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Chance The Rapper “Wala Cam” Official Lyrics & Meaning | Verified


So ‘Wala Cam’ was basically like a TV show
that eventually turned into a YouTube channel that we would watch Battles at Da War Zone
happen. Da War Zone is a series of basically parties
that was happening where people would come and they’d have hip-rolling battles and
footwork battles. It was just something that let us tap into,
like it was like a centerpiece for all this culture that was going on throughout my childhood
that people just watched on YouTube. Lido made the beat and when I heard it, I
was in the studio with a lot of my homies I grew up with and one of them, Zekur… He was like “This sound like some ‘Wala Cam’ shit.” I had like 15 different verses for this song
also that I just like shot and they all were bouncing but I just picked the ones I liked
the bounce for the most. I wanted to get the feeling, give people the
feeling of ‘Wala Cam’ without necessarily having to give them a long, drawn out history with
narrative. Just like the feel of what ‘Wala Cam’ gave
to Chicago. So juking is like, I don’t know, grinding? Is that what they call it in other places? I don’t know what you call it but it’s
like you know, you’d have a basement party or a juke party and motherfuckers would just
be getting juked on. You stand on a wall or somebody holds you
up and you get a juke. And if you’re really good at it, you’re
picking motherfuckers up, putting them on the floor. It reminds me of the daggering shit that they
do in Jamaica but like to slow music though. And not that level of intensity. It’s all inspired by my girl. A lot of things are inspired by my family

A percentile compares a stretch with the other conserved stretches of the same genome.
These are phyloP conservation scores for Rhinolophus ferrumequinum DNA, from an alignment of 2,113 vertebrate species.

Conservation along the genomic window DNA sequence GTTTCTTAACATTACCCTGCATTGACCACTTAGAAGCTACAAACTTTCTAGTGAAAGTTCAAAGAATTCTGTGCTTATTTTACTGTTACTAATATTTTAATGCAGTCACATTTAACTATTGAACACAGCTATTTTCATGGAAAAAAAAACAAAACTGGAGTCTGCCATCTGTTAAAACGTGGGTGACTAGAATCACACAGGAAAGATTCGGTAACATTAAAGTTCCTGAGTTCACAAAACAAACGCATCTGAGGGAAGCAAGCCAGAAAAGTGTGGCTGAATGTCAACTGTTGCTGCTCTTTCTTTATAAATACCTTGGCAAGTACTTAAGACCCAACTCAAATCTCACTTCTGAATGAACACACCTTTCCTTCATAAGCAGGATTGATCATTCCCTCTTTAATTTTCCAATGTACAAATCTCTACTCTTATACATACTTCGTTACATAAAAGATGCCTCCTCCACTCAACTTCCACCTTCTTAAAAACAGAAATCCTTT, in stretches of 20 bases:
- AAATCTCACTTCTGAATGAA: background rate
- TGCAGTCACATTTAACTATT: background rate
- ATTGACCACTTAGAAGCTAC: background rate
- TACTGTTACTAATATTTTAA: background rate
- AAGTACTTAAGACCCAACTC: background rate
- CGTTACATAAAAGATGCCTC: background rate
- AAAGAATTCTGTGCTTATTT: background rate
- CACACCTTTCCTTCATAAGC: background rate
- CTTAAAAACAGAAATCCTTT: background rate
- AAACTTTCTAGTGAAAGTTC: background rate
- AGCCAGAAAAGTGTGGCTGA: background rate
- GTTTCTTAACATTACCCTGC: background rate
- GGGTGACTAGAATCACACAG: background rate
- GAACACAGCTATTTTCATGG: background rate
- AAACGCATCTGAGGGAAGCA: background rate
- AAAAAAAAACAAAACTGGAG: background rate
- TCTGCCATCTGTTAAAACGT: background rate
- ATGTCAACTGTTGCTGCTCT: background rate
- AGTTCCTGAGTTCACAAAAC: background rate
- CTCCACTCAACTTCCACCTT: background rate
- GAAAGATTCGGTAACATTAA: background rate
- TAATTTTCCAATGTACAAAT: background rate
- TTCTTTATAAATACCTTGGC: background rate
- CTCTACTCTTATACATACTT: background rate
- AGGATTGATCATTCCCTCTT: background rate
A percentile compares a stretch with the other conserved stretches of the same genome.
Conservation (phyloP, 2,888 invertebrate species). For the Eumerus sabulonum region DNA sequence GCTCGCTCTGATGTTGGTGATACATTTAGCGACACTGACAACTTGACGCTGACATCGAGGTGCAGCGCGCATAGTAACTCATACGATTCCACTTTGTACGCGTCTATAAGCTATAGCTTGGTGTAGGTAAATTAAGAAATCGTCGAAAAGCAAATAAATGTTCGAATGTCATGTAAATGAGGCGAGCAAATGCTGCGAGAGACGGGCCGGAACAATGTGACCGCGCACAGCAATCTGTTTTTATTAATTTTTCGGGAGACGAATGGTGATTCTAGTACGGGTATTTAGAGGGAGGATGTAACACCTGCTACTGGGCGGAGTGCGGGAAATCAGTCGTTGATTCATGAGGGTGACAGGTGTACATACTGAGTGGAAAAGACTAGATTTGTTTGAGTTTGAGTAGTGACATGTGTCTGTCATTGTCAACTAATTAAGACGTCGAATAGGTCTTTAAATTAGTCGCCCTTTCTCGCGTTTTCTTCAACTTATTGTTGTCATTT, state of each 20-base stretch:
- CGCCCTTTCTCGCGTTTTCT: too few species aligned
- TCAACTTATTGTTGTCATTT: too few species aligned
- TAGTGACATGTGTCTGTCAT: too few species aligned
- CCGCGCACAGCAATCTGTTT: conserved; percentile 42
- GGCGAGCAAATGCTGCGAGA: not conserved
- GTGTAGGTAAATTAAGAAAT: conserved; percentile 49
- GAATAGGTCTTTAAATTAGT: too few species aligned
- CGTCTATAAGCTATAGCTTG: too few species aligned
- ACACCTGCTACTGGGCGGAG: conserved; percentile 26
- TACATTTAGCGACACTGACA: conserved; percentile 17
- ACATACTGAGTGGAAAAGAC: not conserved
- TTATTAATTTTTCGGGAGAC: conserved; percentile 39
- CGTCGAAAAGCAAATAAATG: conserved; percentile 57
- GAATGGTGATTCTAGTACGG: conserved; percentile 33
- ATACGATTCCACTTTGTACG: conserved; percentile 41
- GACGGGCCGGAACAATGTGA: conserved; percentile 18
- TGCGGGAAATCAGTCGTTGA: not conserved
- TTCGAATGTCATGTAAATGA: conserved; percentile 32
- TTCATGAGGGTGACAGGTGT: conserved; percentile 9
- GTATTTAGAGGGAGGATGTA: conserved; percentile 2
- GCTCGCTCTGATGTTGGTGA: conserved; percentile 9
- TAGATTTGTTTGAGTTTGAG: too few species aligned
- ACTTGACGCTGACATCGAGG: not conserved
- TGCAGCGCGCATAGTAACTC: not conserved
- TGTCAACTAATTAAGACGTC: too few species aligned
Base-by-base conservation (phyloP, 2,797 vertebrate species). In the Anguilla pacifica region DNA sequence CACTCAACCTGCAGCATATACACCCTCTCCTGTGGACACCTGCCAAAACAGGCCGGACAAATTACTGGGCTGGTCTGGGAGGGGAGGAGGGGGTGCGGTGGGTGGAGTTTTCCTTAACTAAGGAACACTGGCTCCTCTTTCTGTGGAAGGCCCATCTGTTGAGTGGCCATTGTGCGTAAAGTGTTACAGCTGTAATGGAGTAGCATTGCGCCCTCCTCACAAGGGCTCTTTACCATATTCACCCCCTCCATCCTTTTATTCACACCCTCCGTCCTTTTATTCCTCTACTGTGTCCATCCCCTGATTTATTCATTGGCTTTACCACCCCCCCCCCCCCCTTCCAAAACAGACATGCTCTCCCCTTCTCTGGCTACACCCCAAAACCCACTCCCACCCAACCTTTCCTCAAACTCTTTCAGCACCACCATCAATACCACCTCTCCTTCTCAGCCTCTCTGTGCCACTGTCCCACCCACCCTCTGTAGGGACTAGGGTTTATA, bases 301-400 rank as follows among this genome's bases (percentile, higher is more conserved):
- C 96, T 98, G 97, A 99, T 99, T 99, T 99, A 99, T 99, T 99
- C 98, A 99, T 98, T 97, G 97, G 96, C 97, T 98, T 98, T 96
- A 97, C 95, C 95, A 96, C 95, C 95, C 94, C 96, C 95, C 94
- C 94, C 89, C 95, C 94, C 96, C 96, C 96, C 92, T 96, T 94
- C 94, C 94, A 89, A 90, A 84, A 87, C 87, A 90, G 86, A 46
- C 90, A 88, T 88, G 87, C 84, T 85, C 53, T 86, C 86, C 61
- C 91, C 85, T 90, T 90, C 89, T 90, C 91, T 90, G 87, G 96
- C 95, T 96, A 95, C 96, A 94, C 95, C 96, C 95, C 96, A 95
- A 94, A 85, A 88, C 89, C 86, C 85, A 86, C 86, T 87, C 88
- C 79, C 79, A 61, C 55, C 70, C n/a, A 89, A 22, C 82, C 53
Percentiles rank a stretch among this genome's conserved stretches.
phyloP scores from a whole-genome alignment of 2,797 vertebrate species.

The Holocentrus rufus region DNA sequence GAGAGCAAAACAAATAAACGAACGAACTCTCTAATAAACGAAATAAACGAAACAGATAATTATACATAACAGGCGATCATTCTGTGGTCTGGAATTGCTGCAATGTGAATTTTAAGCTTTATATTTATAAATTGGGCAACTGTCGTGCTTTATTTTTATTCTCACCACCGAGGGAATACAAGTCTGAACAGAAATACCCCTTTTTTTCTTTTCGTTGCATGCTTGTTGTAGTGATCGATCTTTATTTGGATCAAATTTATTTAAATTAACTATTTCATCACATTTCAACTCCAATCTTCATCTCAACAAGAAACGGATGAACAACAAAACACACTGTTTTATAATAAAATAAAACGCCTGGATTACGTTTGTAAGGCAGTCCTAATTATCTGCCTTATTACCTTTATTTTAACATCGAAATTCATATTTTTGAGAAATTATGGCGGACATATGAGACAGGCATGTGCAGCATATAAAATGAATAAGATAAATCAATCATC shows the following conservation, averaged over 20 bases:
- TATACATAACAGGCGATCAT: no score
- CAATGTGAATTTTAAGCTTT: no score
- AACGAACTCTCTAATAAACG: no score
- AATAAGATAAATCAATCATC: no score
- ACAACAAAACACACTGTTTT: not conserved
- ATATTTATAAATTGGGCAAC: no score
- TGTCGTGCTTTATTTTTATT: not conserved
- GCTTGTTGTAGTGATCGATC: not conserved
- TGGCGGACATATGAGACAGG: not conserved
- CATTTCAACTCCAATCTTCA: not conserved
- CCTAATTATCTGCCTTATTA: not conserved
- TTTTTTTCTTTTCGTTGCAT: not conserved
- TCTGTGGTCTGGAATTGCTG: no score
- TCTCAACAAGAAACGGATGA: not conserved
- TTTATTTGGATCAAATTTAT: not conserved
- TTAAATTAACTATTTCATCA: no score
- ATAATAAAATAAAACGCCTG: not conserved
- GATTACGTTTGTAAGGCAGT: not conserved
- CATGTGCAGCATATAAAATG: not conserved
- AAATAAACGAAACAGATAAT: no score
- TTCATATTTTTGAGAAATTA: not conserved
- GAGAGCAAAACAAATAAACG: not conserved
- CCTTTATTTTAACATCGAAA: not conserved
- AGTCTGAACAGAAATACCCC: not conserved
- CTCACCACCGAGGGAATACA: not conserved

and my friends and my experiences and how we grew up and shit. Sometimes my girl is just dancing like she’s
on ‘Wala Cam.’ Like she’s a west side super star is how I’m looking at her and I’m like… It’s just raw. It’s dope. I would say I would beat it like Connect 4
against a computer. Like something extremely with a high difficulty
level, but I’d beat that shit. I used to dance in talent shows when I was
like in 3rd and 4th grade, like that was my thing. That was my first entrance to music was watching
Michael Jackson. When I was in pre-school, at our pre-school
graduation… Yeah they do pre-school graduations. I did a Michael Jackson impersonation. It was on the bill. Like it was like a thing. Chance the Rapper. No, that was not my name when I was 4. But, “Chancelor Bennett, Michael Jackson
dance.” On the program. People call your bangs like your ability to
footwork, they call them works. Get them works. My works don’t stop. They don’t have no breaks. I was still thinking about that car from the
last line. In Chicago, Jordans are like the… you know
like, that’s the thing. A bummy ass hood nigga will have hella J’s. All the new released J’s. I feel like everybody should definitely be
able to do what they want to their own bodies. I’m really just talking to the people that
also are struggling with their body image, but are still… got the natural booty. Like you gotta just know like that shit is
as it is yo. Like that shit is A1 so you don’t gotta
do no alterations. I think it’s super important to pay homage
to everything that’s influenced me which is mostly black culture. Also just to educate folk.

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